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Blossom in spring and an autumn harvest – these fruit trees are perfect for small gardens - and autumn (Oct/Nov) is the time to plant them.
The good news is you don't need a big garden for these fruit trees – in fact, you can even create a mini orchard in just a few pots.
Self-fertile varieties are perfect if you don't have space to grow two or more varieties of apples and pears.
Here are some of our favourite fruit trees:
- Cox apple trees and the sweeter and more aromatic Red Windsor are good choices.
- Concorde and Conference pear trees also produce a crop without a partner, but give bigger yields if there’s a pear or quince nearby that flowers at the same time.
- Cherry trees can be grown in a large tub. Five varieties with different tones fom pinky red to almost back are ‘Stella’, ‘Kordia’, ‘Regina’, ‘Sunburst’ and ‘Morello’. Where space is at a premium you can grow ‘family’ trees where two or more varieties are grafted onto one rootstock.
For just £41.97, you can order a collection of Dual (opens in new tab) apple, pear and plums and you'll get 6 different fruits on one tree – how magical is that?
READ MORE: How to grow your own fruit and vegetables
Go for slim-fit trees
For smaller gardens, apples, pears, gages, plums, damsons and cherries are all available as self-fertile Minarettes. These bear fruit on short spurs along the length of a vertical stem, and many can be grown in patio pots. Alternatively, plant them in the ground 60-90cm apart to make a decorative screen or fruiting hedge. When mature they'll reach a height of 1.8m-2.4m.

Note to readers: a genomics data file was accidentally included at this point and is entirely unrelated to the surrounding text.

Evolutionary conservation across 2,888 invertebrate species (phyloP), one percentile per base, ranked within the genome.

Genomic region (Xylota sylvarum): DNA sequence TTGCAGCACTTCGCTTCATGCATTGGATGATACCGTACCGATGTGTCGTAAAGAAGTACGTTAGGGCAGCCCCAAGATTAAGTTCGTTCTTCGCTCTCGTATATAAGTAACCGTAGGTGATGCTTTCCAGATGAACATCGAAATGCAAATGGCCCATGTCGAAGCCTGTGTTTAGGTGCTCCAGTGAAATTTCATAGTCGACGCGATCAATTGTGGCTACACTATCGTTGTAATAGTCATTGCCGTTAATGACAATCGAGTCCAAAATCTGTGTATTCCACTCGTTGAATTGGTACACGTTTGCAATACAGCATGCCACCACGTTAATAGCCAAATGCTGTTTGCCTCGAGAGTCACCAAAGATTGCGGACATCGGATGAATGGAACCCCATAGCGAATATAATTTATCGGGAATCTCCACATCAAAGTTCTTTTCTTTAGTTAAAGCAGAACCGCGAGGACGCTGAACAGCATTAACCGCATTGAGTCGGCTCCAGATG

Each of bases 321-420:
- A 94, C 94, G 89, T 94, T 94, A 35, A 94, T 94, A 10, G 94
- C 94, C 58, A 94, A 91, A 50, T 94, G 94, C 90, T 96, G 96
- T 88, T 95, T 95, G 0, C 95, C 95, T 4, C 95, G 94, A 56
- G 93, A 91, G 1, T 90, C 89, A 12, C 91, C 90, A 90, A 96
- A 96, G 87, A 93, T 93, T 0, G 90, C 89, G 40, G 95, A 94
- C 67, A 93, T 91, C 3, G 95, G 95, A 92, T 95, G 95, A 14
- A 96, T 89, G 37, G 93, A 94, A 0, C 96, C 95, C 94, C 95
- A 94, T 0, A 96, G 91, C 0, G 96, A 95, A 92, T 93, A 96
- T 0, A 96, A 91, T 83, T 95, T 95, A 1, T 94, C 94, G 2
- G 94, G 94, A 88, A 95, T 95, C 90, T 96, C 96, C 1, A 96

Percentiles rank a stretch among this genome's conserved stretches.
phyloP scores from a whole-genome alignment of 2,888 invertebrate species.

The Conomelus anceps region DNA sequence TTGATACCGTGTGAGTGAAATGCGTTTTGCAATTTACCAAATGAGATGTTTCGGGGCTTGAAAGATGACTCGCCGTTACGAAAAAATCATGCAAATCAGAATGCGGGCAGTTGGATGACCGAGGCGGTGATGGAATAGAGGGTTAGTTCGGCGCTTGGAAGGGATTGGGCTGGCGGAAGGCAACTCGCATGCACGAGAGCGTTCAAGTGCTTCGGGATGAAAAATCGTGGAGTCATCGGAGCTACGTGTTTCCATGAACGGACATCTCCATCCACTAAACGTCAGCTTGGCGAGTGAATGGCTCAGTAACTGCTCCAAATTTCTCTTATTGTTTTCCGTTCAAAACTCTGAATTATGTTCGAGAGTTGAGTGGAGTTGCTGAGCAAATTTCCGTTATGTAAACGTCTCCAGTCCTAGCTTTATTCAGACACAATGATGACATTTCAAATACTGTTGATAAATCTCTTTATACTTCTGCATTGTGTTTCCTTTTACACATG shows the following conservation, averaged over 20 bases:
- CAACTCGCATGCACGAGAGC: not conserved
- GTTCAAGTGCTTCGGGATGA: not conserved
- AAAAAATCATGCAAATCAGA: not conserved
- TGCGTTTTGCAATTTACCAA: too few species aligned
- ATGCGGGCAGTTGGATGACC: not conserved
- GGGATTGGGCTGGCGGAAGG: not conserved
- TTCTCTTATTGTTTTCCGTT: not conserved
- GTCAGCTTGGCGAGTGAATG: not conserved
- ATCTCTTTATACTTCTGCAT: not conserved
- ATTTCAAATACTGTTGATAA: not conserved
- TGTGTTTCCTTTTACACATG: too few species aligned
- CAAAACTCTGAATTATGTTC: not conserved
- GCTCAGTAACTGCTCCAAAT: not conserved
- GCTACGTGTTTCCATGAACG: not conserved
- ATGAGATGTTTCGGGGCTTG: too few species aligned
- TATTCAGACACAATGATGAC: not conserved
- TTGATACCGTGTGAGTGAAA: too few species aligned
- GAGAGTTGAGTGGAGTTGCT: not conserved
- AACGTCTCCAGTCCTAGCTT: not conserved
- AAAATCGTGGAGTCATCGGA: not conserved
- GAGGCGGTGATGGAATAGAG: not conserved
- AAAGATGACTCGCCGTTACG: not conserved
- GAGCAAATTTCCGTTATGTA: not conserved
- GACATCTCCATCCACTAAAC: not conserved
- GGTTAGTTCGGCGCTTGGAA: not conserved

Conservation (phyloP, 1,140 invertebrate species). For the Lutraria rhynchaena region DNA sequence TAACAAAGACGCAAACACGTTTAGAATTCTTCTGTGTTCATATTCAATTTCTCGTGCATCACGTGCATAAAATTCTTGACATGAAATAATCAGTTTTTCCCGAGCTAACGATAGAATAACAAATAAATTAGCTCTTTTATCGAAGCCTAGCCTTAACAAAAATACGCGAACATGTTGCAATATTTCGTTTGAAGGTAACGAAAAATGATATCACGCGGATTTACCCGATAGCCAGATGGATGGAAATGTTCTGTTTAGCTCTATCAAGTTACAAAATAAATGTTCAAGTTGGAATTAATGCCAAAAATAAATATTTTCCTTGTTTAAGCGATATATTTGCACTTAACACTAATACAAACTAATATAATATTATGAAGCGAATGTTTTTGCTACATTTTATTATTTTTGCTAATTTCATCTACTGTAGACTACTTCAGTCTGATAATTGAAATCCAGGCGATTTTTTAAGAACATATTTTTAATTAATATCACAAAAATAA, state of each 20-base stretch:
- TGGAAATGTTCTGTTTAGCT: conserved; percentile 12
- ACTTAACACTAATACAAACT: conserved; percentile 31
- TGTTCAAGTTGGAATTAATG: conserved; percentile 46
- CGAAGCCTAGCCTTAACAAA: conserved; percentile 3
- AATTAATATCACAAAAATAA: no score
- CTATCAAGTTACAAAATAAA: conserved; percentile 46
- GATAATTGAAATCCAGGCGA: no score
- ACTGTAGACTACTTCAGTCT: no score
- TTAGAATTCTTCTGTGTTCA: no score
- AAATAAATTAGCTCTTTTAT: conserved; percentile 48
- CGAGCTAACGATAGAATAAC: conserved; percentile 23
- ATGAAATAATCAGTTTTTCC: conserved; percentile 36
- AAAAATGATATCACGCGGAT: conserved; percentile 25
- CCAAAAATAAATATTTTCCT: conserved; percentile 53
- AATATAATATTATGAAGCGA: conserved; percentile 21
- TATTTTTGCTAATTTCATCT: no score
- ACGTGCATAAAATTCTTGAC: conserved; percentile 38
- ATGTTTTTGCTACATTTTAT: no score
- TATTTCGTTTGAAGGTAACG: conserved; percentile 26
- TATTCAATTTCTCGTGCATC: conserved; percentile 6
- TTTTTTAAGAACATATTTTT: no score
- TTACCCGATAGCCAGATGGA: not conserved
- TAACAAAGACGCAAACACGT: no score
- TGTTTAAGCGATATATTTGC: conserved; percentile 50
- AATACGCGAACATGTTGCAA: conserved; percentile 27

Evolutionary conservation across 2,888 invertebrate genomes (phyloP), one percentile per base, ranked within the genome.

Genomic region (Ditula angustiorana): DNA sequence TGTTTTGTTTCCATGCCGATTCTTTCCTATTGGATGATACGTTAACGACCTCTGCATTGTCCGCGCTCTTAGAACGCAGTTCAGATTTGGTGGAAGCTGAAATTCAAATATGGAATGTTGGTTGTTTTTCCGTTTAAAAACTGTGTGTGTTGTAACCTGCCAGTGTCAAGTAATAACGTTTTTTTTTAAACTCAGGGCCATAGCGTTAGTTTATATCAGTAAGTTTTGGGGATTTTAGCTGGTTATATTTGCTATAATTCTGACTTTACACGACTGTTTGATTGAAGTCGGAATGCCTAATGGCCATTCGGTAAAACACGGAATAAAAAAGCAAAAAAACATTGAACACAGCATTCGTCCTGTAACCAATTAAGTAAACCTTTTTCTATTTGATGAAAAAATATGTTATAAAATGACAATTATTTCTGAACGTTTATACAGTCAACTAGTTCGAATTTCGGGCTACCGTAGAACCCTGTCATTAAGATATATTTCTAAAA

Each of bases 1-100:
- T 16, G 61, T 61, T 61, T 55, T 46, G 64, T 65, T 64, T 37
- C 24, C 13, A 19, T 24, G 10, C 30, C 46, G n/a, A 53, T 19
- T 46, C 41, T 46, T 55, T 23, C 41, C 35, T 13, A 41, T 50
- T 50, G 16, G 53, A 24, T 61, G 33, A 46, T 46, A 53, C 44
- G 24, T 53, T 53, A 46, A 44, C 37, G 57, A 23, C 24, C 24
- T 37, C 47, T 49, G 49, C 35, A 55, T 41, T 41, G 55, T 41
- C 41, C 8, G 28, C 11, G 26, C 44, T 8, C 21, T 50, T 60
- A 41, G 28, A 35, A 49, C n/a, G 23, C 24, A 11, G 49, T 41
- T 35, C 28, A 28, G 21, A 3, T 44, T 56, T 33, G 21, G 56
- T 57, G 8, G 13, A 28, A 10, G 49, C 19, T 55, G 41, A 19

Order some skinny apple trees
Columnar apple trees are another option and grow 2.5-3m tall by 60cm wide. These upright trees bear full-size apples, although the overall yield is less than a dwarf tree. You’ll need to plant more than one variety for pollination and choose ones that belong to the same pollination group, which flower at the same time.
Varieties include the new Lubera Malini, which is scab-resistant and produces fruit that’s juicy, sour and refreshing. The taller Ballerina varieties are ideal for training over an archway to create a fruiting tunnel.
Create an orchard in pots
Even a patio gardener can experience the joy of owing an orchard – here are some ideas to get you started.
- Peach – Dwarf Garden Lady and Bonanza reach just 1.2-1.8m tall. Both produce pink flowers in spring followed by plenty of full- size, sweet, yellow-fleshed, stone-free fruit in midsummer.
- Plum – Minarette Majorie’s Seedling variety is ideal for colder areas and produces large, sweet plums
- Apple – Lowfruit Maloni Gullivers apple which grows to just 1m tall or Pixie apple trees, which are grafted on to dwarf M27 rootstock, produce lots of small, juicy apples.
- Pear – Concorde is a flavoursome, good cropper but make sure it's grown on Quince C rootstock as these are the smallest, growing to 2.5-3m.
Look out for 'stepover' fruit trees
'Stepover' fruit trees are the smallest options because they're trained horizontally and grow to just 45-60cm in height, so you can literally step over them. Grown on a miniature rootstock and sold ready-trained, you can have apples, pears, plums and greengages
To keep their restrictive form and a good supply of fruit, you’ll need to prune in winter and summer. To maintain a T-shape, simply prune new growth from the main stems to three leaves above the lowest cluster of leaves.
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